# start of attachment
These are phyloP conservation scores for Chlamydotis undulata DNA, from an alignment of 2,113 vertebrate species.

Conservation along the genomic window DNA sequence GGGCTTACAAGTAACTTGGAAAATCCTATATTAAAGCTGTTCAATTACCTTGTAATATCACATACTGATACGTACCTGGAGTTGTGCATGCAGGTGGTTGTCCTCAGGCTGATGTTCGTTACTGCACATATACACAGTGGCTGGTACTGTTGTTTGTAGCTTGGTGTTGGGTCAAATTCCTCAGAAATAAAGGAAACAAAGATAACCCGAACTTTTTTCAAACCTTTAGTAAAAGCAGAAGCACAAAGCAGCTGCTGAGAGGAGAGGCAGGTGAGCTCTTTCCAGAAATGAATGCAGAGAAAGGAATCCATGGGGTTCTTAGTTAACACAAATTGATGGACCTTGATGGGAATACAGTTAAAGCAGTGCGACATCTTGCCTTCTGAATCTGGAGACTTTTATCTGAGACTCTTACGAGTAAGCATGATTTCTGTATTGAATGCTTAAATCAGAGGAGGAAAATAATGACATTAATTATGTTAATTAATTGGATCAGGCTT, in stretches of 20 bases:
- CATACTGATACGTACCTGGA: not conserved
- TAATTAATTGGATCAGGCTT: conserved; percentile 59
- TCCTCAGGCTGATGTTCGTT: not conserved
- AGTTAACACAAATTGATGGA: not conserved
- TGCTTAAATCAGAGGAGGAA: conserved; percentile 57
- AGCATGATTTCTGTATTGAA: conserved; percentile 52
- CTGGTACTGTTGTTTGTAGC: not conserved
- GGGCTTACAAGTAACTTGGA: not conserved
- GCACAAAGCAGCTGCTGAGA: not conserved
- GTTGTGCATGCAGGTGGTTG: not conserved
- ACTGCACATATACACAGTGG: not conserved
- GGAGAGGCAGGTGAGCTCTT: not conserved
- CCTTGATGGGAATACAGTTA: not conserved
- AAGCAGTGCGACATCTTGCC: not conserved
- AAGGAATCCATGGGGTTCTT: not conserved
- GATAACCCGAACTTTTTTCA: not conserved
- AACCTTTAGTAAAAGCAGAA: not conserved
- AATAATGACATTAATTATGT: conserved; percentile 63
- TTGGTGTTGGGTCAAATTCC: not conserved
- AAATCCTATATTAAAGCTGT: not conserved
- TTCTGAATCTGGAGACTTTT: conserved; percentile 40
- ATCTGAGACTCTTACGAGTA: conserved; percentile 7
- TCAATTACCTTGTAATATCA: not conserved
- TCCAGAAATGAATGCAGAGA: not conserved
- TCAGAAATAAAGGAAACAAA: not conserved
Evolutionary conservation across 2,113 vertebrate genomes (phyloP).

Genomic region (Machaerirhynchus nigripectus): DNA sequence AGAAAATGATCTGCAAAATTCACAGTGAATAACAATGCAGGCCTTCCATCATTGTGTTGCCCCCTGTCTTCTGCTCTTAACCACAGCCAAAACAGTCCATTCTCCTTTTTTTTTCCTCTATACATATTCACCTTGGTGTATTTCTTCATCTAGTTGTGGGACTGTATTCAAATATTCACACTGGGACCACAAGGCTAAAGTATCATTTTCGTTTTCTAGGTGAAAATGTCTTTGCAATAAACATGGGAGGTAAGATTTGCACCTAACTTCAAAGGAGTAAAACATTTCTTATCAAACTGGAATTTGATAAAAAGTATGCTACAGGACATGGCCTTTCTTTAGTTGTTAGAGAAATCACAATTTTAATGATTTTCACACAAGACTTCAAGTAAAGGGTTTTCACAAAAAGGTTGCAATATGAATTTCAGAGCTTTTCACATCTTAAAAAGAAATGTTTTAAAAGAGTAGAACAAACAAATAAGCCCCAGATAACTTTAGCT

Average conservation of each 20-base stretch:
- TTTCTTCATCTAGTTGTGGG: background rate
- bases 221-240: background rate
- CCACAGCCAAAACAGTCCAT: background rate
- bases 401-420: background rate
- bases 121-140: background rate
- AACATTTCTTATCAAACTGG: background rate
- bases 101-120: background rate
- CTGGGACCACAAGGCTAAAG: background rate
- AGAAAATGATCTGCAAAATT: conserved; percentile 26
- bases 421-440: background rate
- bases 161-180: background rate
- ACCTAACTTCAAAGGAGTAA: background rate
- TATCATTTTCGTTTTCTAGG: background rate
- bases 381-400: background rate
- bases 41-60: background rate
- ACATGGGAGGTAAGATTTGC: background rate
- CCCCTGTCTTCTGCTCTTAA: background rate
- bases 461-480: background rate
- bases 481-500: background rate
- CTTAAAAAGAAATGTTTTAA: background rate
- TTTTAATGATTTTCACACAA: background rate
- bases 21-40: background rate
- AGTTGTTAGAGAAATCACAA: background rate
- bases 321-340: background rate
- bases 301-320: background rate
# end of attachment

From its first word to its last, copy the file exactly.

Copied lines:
These are phyloP conservation scores for Chlamydotis undulata DNA, from an alignment of 2,113 vertebrate species.

Conservation along the genomic window DNA sequence GGGCTTACAAGTAACTTGGAAAATCCTATATTAAAGCTGTTCAATTACCTTGTAATATCACATACTGATACGTACCTGGAGTTGTGCATGCAGGTGGTTGTCCTCAGGCTGATGTTCGTTACTGCACATATACACAGTGGCTGGTACTGTTGTTTGTAGCTTGGTGTTGGGTCAAATTCCTCAGAAATAAAGGAAACAAAGATAACCCGAACTTTTTTCAAACCTTTAGTAAAAGCAGAAGCACAAAGCAGCTGCTGAGAGGAGAGGCAGGTGAGCTCTTTCCAGAAATGAATGCAGAGAAAGGAATCCATGGGGTTCTTAGTTAACACAAATTGATGGACCTTGATGGGAATACAGTTAAAGCAGTGCGACATCTTGCCTTCTGAATCTGGAGACTTTTATCTGAGACTCTTACGAGTAAGCATGATTTCTGTATTGAATGCTTAAATCAGAGGAGGAAAATAATGACATTAATTATGTTAATTAATTGGATCAGGCTT, in stretches of 20 bases:
- CATACTGATACGTACCTGGA: not conserved
- TAATTAATTGGATCAGGCTT: conserved; percentile 59
- TCCTCAGGCTGATGTTCGTT: not conserved
- AGTTAACACAAATTGATGGA: not conserved
- TGCTTAAATCAGAGGAGGAA: conserved; percentile 57
- AGCATGATTTCTGTATTGAA: conserved; percentile 52
- CTGGTACTGTTGTTTGTAGC: not conserved
- GGGCTTACAAGTAACTTGGA: not conserved
- GCACAAAGCAGCTGCTGAGA: not conserved
- GTTGTGCATGCAGGTGGTTG: not conserved
- ACTGCACATATACACAGTGG: not conserved
- GGAGAGGCAGGTGAGCTCTT: not conserved
- CCTTGATGGGAATACAGTTA: not conserved
- AAGCAGTGCGACATCTTGCC: not conserved
- AAGGAATCCATGGGGTTCTT: not conserved
- GATAACCCGAACTTTTTTCA: not conserved
- AACCTTTAGTAAAAGCAGAA: not conserved
- AATAATGACATTAATTATGT: conserved; percentile 63
- TTGGTGTTGGGTCAAATTCC: not conserved
- AAATCCTATATTAAAGCTGT: not conserved
- TTCTGAATCTGGAGACTTTT: conserved; percentile 40
- ATCTGAGACTCTTACGAGTA: conserved; percentile 7
- TCAATTACCTTGTAATATCA: not conserved
- TCCAGAAATGAATGCAGAGA: not conserved
- TCAGAAATAAAGGAAACAAA: not conserved
Evolutionary conservation across 2,113 vertebrate genomes (phyloP).

Genomic region (Machaerirhynchus nigripectus): DNA sequence AGAAAATGATCTGCAAAATTCACAGTGAATAACAATGCAGGCCTTCCATCATTGTGTTGCCCCCTGTCTTCTGCTCTTAACCACAGCCAAAACAGTCCATTCTCCTTTTTTTTTCCTCTATACATATTCACCTTGGTGTATTTCTTCATCTAGTTGTGGGACTGTATTCAAATATTCACACTGGGACCACAAGGCTAAAGTATCATTTTCGTTTTCTAGGTGAAAATGTCTTTGCAATAAACATGGGAGGTAAGATTTGCACCTAACTTCAAAGGAGTAAAACATTTCTTATCAAACTGGAATTTGATAAAAAGTATGCTACAGGACATGGCCTTTCTTTAGTTGTTAGAGAAATCACAATTTTAATGATTTTCACACAAGACTTCAAGTAAAGGGTTTTCACAAAAAGGTTGCAATATGAATTTCAGAGCTTTTCACATCTTAAAAAGAAATGTTTTAAAAGAGTAGAACAAACAAATAAGCCCCAGATAACTTTAGCT

Average conservation of each 20-base stretch:
- TTTCTTCATCTAGTTGTGGG: background rate
- bases 221-240: background rate
- CCACAGCCAAAACAGTCCAT: background rate
- bases 401-420: background rate
- bases 121-140: background rate
- AACATTTCTTATCAAACTGG: background rate
- bases 101-120: background rate
- CTGGGACCACAAGGCTAAAG: background rate
- AGAAAATGATCTGCAAAATT: conserved; percentile 26
- bases 421-440: background rate
- bases 161-180: background rate
- ACCTAACTTCAAAGGAGTAA: background rate
- TATCATTTTCGTTTTCTAGG: background rate
- bases 381-400: background rate
- bases 41-60: background rate
- ACATGGGAGGTAAGATTTGC: background rate
- CCCCTGTCTTCTGCTCTTAA: background rate
- bases 461-480: background rate
- bases 481-500: background rate
- CTTAAAAAGAAATGTTTTAA: background rate
- TTTTAATGATTTTCACACAA: background rate
- bases 21-40: background rate
- AGTTGTTAGAGAAATCACAA: background rate
- bases 321-340: background rate
- bases 301-320: background rate